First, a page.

Numbers of those arriving and departing the facility in Artesia were not available, and the panel of lawyers said that only ICE has those statistics. They did say, however, that the facility is always full to capacity and plans are underway to make room for an additional 150 detainees.

Attorney Julie Braker of AILA expressed her extreme frustration with the administration of the camp. Working long days at the facility, she has experienced continual struggles: limited space for conducting private interviews, limited resources such as a minimally equipped law library and the lack of child care during attorney-client conferences and judicial proceedings. Mothers and children are also under severe mental distress.

“This is the worst detention facility I have ever seen!” she said. “What is the purpose of detaining these women and children?”

Of the 2,500 refugees who came through our temporary shelters this summer, virtually all of them had family members somewhere in the U.S. who were willing and able to receive them. None of them remained in El Paso, and most made connections with family within 48 hours of release from ICE. AILA lawyers report that individuals seeking asylum have a 93 percent to 97 percent rate of attendance at deportation hearings. This would seem a much more cost-effective solution for housing the refugee families as they await their day in court. It certainly would provide them better access to legal representation than what is available in such a remote location. It would be a more humane solution as well.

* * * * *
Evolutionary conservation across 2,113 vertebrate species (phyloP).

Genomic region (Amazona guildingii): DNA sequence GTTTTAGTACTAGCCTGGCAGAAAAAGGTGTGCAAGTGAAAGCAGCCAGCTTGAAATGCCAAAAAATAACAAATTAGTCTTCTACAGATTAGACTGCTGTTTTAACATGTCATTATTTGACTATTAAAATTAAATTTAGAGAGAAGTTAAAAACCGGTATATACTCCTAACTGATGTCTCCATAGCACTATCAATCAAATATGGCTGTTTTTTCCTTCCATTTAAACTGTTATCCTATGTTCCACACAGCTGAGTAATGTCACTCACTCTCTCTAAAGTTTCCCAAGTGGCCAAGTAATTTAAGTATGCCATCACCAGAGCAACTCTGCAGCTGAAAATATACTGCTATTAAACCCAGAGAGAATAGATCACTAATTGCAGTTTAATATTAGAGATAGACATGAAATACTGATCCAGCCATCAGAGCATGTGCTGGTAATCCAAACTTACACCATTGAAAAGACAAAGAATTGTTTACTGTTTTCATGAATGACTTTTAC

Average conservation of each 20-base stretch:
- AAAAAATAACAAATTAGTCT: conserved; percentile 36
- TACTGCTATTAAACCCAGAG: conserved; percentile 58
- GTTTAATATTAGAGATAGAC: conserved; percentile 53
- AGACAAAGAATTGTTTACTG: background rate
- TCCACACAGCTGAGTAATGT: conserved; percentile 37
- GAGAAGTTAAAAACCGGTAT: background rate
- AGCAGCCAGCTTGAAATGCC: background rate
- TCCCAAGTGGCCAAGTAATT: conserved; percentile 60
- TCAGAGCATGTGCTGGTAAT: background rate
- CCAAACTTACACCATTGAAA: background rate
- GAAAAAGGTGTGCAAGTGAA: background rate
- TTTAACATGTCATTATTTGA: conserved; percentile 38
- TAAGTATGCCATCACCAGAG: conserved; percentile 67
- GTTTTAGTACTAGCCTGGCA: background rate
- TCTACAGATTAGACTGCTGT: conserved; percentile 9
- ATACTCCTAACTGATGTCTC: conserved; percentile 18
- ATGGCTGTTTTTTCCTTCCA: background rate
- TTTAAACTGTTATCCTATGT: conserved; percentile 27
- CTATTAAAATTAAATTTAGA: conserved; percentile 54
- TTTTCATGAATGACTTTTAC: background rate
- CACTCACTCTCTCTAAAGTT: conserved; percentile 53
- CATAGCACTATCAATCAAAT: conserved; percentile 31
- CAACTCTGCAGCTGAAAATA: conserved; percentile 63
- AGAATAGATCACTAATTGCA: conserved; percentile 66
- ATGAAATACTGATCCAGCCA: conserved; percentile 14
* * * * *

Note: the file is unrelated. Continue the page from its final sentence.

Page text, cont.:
At the close of the press conference, the lawyers called for increased public pressure to change the policy of detaining refugee families. They encouraged local advocacy efforts to keep the spotlight on violations of due process at Artesia and on the need for more attorneys, accredited representatives and bilingual translators to help prove claims of credible fear.

Being able to welcome the mothers and children seeking refuge in our temporary shelters was a blessing for our border community. We discovered that we could gather resources and create systems to meet immediate needs with efficiency and compassion. What’s next? We resume our advocacy efforts with renewed passion on behalf of the real people who are now caught in the tangles of our immigration system.

[Sr. Janet Gildea is a Sister of Charity of Cincinnati. A retired family physician, she now serves with her sisters at Proyecto Santo Niño, a day program for children with special needs in Anapra, Mexico, as well as ministering with young adults in the Diocese of El Paso, Texas.]